Now, like many fallen nations, maybe America won’t learn much from the failure of its own experiment — but history and the world surely can. So what has the experiment disproven? What was the null hypothesis?

We don’t have to look very far. What does America not have that the rest of the rich world does? Public healthcare, transport, education, and so on. Every single rich nation in the world has sophisticated, broad, and expansive public goods, that improve by the year. Today, even many medium income and even poor nations are building public healthcare, transport, etc. America is the only one that never developed any. Public goods protect societies in deep, profound, invisible ways (we’ll get to that).

First, here is the really curious thing. American leaders are pretending like the relationship above is a great, confounding mystery. Like dumbfounded dinosaurs watching the mushroom cloud engulf the land, never — not once — in American media will you read a column, hear a voice, or see a face discussing the above. It has never happened a single time in my adult lifetime as far as I can remember. Yet the relationship couldn’t be any more obvious, clear, or striking: no public goods are what uniquely separates America, the uniquely failed state, from the rest of the world.

Why is that? It would be easy for me to say that public goods represent some kind of a hard-fought compromise between left and right. But I think there is a social truth greater that is far more substantial than the surface political reality.

Working societies — if they are to endure, grow, and cohere, if they are to prosper, hang together, and really mature — need moral universals. Moral universals are simply things that people believe everyone should have. In the UK, those things — those moral universals — are healthcare and media and welfare. In Germany, they are healthcare and media and welfare and higher education. And so on.

Moral universals anchor a society in a genuinely shared prosperity. Not just because they “spread the wealth”, though they do: because, more deeply, moral universals civilize people. They are what let people grow to become sane, humane, intelligent human beings. A person that is desperate for a meal will resort to whatever they must to feed their kids. A person constantly fed a stream of nonsense by Fox News will end up believing the earth is flat. Moral universals let people act morally, and acting morally is what the process of civilization is.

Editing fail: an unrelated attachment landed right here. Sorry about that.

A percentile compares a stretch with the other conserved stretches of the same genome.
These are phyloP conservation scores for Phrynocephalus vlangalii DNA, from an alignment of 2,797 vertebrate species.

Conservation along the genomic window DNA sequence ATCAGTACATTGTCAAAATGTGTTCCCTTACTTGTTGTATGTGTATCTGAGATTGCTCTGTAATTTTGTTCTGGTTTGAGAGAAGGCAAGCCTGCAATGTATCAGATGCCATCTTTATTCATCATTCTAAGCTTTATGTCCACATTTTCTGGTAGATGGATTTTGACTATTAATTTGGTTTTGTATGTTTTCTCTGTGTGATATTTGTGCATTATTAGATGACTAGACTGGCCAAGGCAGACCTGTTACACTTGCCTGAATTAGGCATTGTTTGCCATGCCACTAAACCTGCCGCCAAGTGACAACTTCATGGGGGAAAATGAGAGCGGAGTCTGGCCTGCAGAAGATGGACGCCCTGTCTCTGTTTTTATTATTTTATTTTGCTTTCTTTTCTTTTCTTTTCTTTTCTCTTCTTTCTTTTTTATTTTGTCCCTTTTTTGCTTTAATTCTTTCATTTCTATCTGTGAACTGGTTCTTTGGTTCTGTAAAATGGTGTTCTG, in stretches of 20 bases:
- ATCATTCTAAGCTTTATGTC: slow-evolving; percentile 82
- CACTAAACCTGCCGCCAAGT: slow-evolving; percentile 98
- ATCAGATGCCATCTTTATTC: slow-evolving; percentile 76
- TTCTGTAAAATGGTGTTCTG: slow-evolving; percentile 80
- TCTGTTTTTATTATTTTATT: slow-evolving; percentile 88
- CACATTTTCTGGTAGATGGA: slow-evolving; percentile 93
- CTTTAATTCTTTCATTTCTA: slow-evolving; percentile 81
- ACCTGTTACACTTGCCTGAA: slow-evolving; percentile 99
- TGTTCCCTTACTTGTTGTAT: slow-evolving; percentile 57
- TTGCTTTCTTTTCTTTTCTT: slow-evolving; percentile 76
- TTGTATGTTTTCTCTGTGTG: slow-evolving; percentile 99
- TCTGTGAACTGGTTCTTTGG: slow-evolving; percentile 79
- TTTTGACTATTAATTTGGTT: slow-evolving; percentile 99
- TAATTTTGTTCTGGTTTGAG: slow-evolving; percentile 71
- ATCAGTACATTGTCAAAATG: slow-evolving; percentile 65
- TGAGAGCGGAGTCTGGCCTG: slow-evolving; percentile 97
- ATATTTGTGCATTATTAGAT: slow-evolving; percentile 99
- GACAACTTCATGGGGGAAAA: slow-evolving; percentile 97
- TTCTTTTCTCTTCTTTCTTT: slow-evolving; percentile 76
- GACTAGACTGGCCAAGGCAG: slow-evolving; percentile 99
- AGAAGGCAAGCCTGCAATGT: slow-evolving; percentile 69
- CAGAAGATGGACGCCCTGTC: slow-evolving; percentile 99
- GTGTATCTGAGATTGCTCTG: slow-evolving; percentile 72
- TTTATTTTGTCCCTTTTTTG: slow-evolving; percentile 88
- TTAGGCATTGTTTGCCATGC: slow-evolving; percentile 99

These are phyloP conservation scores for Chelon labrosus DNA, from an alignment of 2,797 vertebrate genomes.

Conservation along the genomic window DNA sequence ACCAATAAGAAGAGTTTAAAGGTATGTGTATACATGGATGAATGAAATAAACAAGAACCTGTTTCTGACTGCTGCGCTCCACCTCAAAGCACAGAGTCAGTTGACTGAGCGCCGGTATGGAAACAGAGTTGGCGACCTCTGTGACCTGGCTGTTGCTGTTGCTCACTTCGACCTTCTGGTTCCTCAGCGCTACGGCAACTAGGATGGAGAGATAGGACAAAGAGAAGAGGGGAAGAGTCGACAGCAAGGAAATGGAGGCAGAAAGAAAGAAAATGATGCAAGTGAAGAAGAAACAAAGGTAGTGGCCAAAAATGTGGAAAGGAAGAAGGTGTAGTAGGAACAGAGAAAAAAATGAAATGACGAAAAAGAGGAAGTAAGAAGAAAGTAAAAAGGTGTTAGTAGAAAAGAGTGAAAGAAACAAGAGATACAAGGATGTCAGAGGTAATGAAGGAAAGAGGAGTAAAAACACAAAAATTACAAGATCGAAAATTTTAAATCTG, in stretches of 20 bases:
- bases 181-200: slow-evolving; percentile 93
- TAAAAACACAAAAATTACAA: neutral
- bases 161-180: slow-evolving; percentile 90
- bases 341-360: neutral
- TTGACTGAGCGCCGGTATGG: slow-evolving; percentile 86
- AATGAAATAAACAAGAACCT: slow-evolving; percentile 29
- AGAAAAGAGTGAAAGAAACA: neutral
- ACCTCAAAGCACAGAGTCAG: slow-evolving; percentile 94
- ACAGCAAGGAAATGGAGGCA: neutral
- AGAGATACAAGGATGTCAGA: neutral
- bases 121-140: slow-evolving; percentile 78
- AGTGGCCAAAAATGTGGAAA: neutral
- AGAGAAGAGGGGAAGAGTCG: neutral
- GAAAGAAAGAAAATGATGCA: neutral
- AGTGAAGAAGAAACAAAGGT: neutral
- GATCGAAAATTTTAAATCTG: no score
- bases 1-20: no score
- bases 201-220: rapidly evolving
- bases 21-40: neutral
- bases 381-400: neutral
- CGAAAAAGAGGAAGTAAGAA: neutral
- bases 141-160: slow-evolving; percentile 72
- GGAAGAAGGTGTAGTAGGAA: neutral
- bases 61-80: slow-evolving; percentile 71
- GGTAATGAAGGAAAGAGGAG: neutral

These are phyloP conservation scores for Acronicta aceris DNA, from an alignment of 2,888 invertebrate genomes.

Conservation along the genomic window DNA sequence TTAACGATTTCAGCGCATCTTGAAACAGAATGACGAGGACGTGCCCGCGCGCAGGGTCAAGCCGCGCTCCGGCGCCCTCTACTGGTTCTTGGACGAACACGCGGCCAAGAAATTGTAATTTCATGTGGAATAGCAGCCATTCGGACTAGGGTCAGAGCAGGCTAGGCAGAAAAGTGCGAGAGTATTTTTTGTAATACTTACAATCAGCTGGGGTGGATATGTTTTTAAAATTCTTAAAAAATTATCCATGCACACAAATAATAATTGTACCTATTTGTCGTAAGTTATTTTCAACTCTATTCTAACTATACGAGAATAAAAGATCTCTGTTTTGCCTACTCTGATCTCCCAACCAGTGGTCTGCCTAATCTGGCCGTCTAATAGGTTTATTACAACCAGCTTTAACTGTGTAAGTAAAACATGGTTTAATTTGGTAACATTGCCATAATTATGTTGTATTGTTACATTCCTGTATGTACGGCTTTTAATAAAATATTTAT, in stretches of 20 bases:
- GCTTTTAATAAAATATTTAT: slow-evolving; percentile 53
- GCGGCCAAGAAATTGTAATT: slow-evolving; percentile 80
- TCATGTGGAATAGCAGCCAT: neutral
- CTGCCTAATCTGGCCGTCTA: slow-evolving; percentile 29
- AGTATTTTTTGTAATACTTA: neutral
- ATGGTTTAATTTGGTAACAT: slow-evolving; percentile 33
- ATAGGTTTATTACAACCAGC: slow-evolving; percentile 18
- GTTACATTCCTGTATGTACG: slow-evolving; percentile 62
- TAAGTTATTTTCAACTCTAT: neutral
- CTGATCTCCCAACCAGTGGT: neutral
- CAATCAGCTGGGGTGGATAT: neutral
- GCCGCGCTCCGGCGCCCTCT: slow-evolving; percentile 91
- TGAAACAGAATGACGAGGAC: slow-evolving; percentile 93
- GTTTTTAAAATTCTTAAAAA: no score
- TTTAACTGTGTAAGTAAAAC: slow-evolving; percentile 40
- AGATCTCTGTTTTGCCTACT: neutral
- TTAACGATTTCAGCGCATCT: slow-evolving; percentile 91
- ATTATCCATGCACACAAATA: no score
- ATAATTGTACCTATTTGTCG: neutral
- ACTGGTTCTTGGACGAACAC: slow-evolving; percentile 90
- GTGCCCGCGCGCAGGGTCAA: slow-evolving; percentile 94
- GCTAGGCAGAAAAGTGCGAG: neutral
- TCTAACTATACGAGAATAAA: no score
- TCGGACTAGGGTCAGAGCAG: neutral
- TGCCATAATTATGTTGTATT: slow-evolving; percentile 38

Democracy therefore depends on moral universals. It is probably fairly hard, in the scope of human history, to establish a democracy. But it is harder still to keep it going. A democracy requires, before it demands votes, sane, humane, civilized people to vote. A society that cannot create sane, humane, civilized people can therefore no more reasonably stay a democracy than a global economy can be powered by fossil fuels forever. At some point, without moral universals to create citizens worthy of the word, democracy runs out of gas.

So: what really went wrong in America? Moral universals civilize people, but there aren’t any moral universals. The public goods universals result in educate, inform, train, school people, let them live long and peaceful lives. But Americans — whether it is today’s extremists or yesterday’s slave-auctioneers and owners — believe that moral universals are just a “cost”, a “tax”, and so forth. They have never seen — and still don’t see — the benefits: the civilizing process that democracy depends vitally on.

Thus, in America today, there are no broad, genuine, or accessible civilizing mechanisms left. As a simple example, America’s best universities churn out…hedge-fund traders. It’s economy is largely composed of…paper gains to the .01%. It’s media debates…climate change. And so on. The natural consequence of failing to civilize is breaking down as a democracy — democracy no longer exists in the sense of “people cooperating by voting to give each other greater prosperity”. They have merely learned to take prosperity away from one another. Whether by denying one another doctors, schools, trains, and so on. That is what a lack of civilization really results in, or to put more prosaically, there is no sanity or humanity, much less reason, wisdom, or virtue in such decisions — only nihilism, fatalism, and despair.

And that is what the end of the American experiment proves. Without moral universals, there is no process of civilization, and democracy itself can no longer continue to grow and develop. The painful irony is that American intellectuals are concerned about Western civilization. LOL. The West, such as it is, will be just fine: it is America where civilization, as a verb, a process, a way of moral being in the world, has broken down.

Even prisons have moral universals. There is only one other place in the world I can think of with none. A jungle.

Umair
July 2017

View story at Medium.com

Earth’s Sixth Mass Extinction Event Already Under Way, Scientists Warn

ENVIRONMENT
Researchers talk of “biological annihilation” as study reveals billions of populations of animals have been lost in recent decades.